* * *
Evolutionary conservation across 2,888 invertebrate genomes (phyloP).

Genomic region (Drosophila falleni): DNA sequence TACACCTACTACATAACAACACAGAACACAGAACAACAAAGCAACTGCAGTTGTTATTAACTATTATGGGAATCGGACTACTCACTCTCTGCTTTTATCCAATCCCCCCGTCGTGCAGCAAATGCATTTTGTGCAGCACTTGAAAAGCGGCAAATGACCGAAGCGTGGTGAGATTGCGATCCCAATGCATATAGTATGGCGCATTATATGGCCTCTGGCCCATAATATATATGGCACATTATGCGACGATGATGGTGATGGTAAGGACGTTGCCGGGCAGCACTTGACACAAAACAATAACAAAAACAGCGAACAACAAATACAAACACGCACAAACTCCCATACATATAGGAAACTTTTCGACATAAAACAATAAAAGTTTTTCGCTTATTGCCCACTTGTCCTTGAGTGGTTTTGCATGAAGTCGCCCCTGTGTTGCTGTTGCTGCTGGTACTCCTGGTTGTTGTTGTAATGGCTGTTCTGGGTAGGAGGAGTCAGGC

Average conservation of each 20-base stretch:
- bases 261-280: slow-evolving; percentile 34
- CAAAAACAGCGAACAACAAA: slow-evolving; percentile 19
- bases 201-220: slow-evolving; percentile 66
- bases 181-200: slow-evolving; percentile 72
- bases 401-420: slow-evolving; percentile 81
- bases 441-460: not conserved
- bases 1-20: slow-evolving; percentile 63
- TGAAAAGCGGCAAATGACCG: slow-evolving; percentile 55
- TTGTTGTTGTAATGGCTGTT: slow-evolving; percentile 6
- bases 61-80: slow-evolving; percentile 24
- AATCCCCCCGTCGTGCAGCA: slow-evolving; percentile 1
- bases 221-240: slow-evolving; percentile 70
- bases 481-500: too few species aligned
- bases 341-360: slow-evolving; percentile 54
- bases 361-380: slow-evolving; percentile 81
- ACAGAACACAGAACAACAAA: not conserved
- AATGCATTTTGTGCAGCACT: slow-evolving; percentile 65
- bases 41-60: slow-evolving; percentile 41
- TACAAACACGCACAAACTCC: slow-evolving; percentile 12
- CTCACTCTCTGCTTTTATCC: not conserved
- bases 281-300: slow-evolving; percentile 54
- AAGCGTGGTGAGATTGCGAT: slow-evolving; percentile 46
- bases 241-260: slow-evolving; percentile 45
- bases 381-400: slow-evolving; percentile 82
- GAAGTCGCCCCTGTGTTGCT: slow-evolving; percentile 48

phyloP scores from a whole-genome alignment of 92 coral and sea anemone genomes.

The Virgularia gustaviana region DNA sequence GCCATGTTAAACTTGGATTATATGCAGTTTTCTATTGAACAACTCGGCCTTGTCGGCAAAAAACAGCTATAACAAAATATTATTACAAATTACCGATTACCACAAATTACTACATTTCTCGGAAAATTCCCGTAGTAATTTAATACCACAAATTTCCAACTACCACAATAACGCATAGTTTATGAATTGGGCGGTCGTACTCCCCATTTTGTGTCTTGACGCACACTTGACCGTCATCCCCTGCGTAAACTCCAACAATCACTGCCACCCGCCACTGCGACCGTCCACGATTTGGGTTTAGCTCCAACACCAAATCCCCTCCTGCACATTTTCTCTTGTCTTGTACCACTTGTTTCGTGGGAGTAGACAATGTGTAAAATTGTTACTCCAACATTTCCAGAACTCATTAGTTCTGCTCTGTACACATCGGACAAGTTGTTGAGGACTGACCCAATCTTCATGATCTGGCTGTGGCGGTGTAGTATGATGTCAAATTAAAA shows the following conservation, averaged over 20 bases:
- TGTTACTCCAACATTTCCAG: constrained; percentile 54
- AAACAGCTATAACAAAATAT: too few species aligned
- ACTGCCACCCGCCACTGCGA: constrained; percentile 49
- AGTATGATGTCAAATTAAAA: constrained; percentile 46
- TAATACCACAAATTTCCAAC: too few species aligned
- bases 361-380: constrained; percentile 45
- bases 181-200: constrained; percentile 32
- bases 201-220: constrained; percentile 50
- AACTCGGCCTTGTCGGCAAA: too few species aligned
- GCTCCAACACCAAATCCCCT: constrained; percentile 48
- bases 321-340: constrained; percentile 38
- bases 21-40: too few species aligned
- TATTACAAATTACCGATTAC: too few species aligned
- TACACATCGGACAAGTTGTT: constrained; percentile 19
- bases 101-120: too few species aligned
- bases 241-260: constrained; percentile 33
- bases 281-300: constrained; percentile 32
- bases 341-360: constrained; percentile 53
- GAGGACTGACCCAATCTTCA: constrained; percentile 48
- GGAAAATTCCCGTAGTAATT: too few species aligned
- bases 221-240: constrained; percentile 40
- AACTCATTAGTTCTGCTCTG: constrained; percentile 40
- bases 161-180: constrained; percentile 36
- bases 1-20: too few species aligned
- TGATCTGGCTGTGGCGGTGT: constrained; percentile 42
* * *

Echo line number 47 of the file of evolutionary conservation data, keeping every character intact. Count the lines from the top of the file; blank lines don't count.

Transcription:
- bases 281-300: constrained; percentile 32